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. Last Updated: 07/27/2016

Vyugin Pushes Firms to List at Home First

VedomostiOleg Vyugin
The Federal Service for Financial Markets is planning to tighten the law to stop Russian companies from listing on foreign markets before listing at home.

The announcement by service chief Oleg Vyugin came as a reaction to retail giant Pyatyorochka's $600 million IPO in London earlier this month.

Credit Suisse First Boston and Morgan Stanley, the lead managers of the IPO, offered Russia's largest retail chain "an unacceptable scheme -- from an ethical point of view -- that goes against the interests of the Russian market," Vyugin said, Interfax reported on Saturday.

Market watchers embraced Vyugin's position on introducing amendments to existing law as a good move for developing the country's securities market.

"This can only be positive for the market as a whole," said Mark Jarvis, Ernst & Young managing partner for markets in the CIS. "From the transparency and investor protection point of view, it makes sense."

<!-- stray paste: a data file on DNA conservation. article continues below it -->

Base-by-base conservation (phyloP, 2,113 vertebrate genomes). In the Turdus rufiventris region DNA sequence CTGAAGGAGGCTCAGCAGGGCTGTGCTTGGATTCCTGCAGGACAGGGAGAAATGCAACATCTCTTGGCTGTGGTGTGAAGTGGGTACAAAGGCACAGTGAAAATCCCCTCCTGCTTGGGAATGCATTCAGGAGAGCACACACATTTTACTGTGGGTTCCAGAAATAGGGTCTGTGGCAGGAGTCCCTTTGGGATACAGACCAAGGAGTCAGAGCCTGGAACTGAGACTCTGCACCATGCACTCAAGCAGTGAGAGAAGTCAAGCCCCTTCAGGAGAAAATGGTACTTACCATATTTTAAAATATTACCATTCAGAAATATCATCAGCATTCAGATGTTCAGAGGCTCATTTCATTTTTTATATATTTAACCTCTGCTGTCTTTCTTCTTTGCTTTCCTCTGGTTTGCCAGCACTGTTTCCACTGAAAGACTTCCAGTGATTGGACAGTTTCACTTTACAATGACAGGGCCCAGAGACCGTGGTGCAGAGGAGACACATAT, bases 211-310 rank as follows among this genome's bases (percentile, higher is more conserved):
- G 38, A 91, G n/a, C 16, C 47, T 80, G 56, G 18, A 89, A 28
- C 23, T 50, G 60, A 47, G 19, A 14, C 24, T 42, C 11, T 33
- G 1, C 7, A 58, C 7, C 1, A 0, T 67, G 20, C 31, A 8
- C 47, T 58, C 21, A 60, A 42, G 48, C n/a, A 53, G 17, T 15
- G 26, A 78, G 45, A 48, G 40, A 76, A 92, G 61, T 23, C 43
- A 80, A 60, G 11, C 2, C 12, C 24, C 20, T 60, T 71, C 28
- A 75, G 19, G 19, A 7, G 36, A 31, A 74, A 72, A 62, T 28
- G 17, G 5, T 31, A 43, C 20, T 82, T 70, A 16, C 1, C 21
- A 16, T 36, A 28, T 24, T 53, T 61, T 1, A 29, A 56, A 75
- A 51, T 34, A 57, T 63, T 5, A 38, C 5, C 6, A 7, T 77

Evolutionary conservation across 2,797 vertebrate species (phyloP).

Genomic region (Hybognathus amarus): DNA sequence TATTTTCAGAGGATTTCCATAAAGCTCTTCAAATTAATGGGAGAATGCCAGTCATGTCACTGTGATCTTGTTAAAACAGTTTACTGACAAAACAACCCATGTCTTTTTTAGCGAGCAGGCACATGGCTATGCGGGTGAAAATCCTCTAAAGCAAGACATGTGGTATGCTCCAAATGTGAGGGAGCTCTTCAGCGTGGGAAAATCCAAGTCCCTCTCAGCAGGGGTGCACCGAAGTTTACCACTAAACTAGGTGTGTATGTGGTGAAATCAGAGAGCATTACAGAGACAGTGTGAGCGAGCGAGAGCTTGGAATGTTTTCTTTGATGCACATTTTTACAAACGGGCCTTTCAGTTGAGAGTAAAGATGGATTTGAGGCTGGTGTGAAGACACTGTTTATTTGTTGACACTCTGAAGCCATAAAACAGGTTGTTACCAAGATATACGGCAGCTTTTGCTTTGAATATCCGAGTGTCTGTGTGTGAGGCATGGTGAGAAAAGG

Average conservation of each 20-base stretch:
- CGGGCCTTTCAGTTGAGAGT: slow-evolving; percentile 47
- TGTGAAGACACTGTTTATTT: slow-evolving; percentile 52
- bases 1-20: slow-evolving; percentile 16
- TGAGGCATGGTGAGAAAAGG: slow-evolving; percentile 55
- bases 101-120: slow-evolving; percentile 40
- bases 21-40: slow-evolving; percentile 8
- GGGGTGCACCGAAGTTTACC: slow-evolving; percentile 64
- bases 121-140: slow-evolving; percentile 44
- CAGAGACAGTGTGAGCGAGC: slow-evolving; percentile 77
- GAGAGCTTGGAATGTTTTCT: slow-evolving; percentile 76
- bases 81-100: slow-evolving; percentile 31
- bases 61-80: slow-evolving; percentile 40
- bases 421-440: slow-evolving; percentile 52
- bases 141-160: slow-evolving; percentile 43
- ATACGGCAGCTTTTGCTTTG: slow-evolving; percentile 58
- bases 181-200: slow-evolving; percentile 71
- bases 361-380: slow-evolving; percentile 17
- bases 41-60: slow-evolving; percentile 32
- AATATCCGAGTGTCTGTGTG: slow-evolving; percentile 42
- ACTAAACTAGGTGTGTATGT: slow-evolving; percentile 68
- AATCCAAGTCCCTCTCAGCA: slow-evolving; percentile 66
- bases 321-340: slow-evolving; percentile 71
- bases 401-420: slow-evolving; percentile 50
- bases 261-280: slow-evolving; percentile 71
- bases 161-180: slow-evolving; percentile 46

Vyugin is powerless to control companies listed abroad. A Russian firm could do something wrong at home but would be able to continue trading as usual on foreign markets, Jarvis said.

On Friday the market watchdog chided Pyatyorochka for not receiving its approval before listing in London.

According to existing legislation, Pyatyorochka did not break the law, said Olga Kudinova, a spokesperson for the service. "We just wanted to note that we see the real picture," she said, because the bulk of the supermarket chain's assets are in Russia.

It is too early to discuss the details of how or when the law to ensure that companies list on domestic markets before going abroad could be changed, Kudinova said.

Pyatyorochka was unavailable for comment Monday.

In his comments to Interfax, Vyugin urged foreign investment banks to stop working with owners of domestic assets on deals similar to Pyatyorochka's. The practice diverts companies from listing in Russia, he said, and destroys the pricing system of Russian assets.

"The regulator is defending his position," said Christopher Granville, chief strategist at UFG. "This is a positive move for the market."

Trading of Russian shares totals $25 billion per month but only about one-third of that takes place inside the country, Vyugin said in November.

The RTS and MICEX saw their total number of IPOs drop from 17 in 2003 to 12 in 2004, but the total volume of money raised went from zero to 241 million euros, according to PricewaterhouseCoopers.

"Listing in your home country first is the general strategy around the world, ... [but] it's more costly for companies to list both at home and abroad," Jarvis said.

Vyugin said that listing in Russia is "a fairly inexpensive and formal" process.

"We understand it's necessary to attract capital and we are not hindering this. However, we ask everyone to uphold a simple principle -- listing in Russia first," Vyugin said.